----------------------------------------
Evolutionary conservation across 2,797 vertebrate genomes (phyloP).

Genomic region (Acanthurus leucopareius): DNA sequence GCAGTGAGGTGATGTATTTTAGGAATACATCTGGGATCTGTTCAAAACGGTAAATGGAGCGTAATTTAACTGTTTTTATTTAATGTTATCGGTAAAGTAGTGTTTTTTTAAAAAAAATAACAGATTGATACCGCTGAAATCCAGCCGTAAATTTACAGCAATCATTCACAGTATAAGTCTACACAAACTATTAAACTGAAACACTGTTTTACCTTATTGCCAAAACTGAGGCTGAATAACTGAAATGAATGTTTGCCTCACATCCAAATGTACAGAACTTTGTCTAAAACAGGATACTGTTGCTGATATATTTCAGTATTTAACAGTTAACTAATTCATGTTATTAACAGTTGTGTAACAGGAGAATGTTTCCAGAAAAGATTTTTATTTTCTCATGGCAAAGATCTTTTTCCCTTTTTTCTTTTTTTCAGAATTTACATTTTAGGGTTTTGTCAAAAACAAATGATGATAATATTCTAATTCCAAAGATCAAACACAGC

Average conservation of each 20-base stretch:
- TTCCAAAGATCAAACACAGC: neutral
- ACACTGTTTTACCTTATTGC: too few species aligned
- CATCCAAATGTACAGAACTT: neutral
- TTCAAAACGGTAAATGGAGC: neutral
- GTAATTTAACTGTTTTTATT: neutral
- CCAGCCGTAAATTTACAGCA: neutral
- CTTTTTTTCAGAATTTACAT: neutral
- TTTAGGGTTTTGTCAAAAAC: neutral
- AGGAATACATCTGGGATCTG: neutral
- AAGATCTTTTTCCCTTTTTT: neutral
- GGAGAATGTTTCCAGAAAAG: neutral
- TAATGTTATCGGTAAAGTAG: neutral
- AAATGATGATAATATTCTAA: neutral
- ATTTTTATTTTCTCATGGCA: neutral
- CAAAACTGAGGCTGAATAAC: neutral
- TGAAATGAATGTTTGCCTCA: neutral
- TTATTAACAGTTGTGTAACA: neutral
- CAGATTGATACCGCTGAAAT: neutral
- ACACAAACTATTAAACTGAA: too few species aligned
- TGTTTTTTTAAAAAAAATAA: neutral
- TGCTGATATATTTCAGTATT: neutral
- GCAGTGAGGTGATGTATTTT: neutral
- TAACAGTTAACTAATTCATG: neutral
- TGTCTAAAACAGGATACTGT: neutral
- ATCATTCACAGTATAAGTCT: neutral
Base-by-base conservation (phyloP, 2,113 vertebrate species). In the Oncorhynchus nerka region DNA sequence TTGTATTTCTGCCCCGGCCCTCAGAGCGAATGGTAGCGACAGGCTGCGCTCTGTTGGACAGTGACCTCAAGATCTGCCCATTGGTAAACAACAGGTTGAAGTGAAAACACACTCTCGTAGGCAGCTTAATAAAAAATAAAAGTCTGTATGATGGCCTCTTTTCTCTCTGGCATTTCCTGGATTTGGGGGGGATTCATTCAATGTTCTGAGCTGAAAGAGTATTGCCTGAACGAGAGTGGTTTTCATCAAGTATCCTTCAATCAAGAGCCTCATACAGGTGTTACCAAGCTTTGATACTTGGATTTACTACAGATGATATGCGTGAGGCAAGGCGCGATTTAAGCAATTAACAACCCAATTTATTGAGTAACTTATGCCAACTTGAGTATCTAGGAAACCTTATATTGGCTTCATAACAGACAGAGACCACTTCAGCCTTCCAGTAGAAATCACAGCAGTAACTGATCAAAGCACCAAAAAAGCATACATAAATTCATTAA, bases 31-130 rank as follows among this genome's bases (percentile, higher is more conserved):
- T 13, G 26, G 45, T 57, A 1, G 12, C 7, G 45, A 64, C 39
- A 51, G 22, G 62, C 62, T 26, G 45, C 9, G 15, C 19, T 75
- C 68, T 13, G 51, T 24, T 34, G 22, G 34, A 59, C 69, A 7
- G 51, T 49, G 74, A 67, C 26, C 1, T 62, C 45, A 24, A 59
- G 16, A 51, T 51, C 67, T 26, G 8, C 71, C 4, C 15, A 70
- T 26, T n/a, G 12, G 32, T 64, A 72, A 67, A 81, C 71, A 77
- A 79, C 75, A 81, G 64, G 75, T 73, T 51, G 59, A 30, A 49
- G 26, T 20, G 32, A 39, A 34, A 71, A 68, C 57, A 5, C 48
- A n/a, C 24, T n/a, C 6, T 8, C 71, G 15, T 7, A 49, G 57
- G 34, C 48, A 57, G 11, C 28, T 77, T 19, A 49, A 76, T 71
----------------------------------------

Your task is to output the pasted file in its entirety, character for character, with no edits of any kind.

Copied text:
Evolutionary conservation across 2,797 vertebrate genomes (phyloP).

Genomic region (Acanthurus leucopareius): DNA sequence GCAGTGAGGTGATGTATTTTAGGAATACATCTGGGATCTGTTCAAAACGGTAAATGGAGCGTAATTTAACTGTTTTTATTTAATGTTATCGGTAAAGTAGTGTTTTTTTAAAAAAAATAACAGATTGATACCGCTGAAATCCAGCCGTAAATTTACAGCAATCATTCACAGTATAAGTCTACACAAACTATTAAACTGAAACACTGTTTTACCTTATTGCCAAAACTGAGGCTGAATAACTGAAATGAATGTTTGCCTCACATCCAAATGTACAGAACTTTGTCTAAAACAGGATACTGTTGCTGATATATTTCAGTATTTAACAGTTAACTAATTCATGTTATTAACAGTTGTGTAACAGGAGAATGTTTCCAGAAAAGATTTTTATTTTCTCATGGCAAAGATCTTTTTCCCTTTTTTCTTTTTTTCAGAATTTACATTTTAGGGTTTTGTCAAAAACAAATGATGATAATATTCTAATTCCAAAGATCAAACACAGC

Average conservation of each 20-base stretch:
- TTCCAAAGATCAAACACAGC: neutral
- ACACTGTTTTACCTTATTGC: too few species aligned
- CATCCAAATGTACAGAACTT: neutral
- TTCAAAACGGTAAATGGAGC: neutral
- GTAATTTAACTGTTTTTATT: neutral
- CCAGCCGTAAATTTACAGCA: neutral
- CTTTTTTTCAGAATTTACAT: neutral
- TTTAGGGTTTTGTCAAAAAC: neutral
- AGGAATACATCTGGGATCTG: neutral
- AAGATCTTTTTCCCTTTTTT: neutral
- GGAGAATGTTTCCAGAAAAG: neutral
- TAATGTTATCGGTAAAGTAG: neutral
- AAATGATGATAATATTCTAA: neutral
- ATTTTTATTTTCTCATGGCA: neutral
- CAAAACTGAGGCTGAATAAC: neutral
- TGAAATGAATGTTTGCCTCA: neutral
- TTATTAACAGTTGTGTAACA: neutral
- CAGATTGATACCGCTGAAAT: neutral
- ACACAAACTATTAAACTGAA: too few species aligned
- TGTTTTTTTAAAAAAAATAA: neutral
- TGCTGATATATTTCAGTATT: neutral
- GCAGTGAGGTGATGTATTTT: neutral
- TAACAGTTAACTAATTCATG: neutral
- TGTCTAAAACAGGATACTGT: neutral
- ATCATTCACAGTATAAGTCT: neutral
Base-by-base conservation (phyloP, 2,113 vertebrate species). In the Oncorhynchus nerka region DNA sequence TTGTATTTCTGCCCCGGCCCTCAGAGCGAATGGTAGCGACAGGCTGCGCTCTGTTGGACAGTGACCTCAAGATCTGCCCATTGGTAAACAACAGGTTGAAGTGAAAACACACTCTCGTAGGCAGCTTAATAAAAAATAAAAGTCTGTATGATGGCCTCTTTTCTCTCTGGCATTTCCTGGATTTGGGGGGGATTCATTCAATGTTCTGAGCTGAAAGAGTATTGCCTGAACGAGAGTGGTTTTCATCAAGTATCCTTCAATCAAGAGCCTCATACAGGTGTTACCAAGCTTTGATACTTGGATTTACTACAGATGATATGCGTGAGGCAAGGCGCGATTTAAGCAATTAACAACCCAATTTATTGAGTAACTTATGCCAACTTGAGTATCTAGGAAACCTTATATTGGCTTCATAACAGACAGAGACCACTTCAGCCTTCCAGTAGAAATCACAGCAGTAACTGATCAAAGCACCAAAAAAGCATACATAAATTCATTAA, bases 31-130 rank as follows among this genome's bases (percentile, higher is more conserved):
- T 13, G 26, G 45, T 57, A 1, G 12, C 7, G 45, A 64, C 39
- A 51, G 22, G 62, C 62, T 26, G 45, C 9, G 15, C 19, T 75
- C 68, T 13, G 51, T 24, T 34, G 22, G 34, A 59, C 69, A 7
- G 51, T 49, G 74, A 67, C 26, C 1, T 62, C 45, A 24, A 59
- G 16, A 51, T 51, C 67, T 26, G 8, C 71, C 4, C 15, A 70
- T 26, T n/a, G 12, G 32, T 64, A 72, A 67, A 81, C 71, A 77
- A 79, C 75, A 81, G 64, G 75, T 73, T 51, G 59, A 30, A 49
- G 26, T 20, G 32, A 39, A 34, A 71, A 68, C 57, A 5, C 48
- A n/a, C 24, T n/a, C 6, T 8, C 71, G 15, T 7, A 49, G 57
- G 34, C 48, A 57, G 11, C 28, T 77, T 19, A 49, A 76, T 71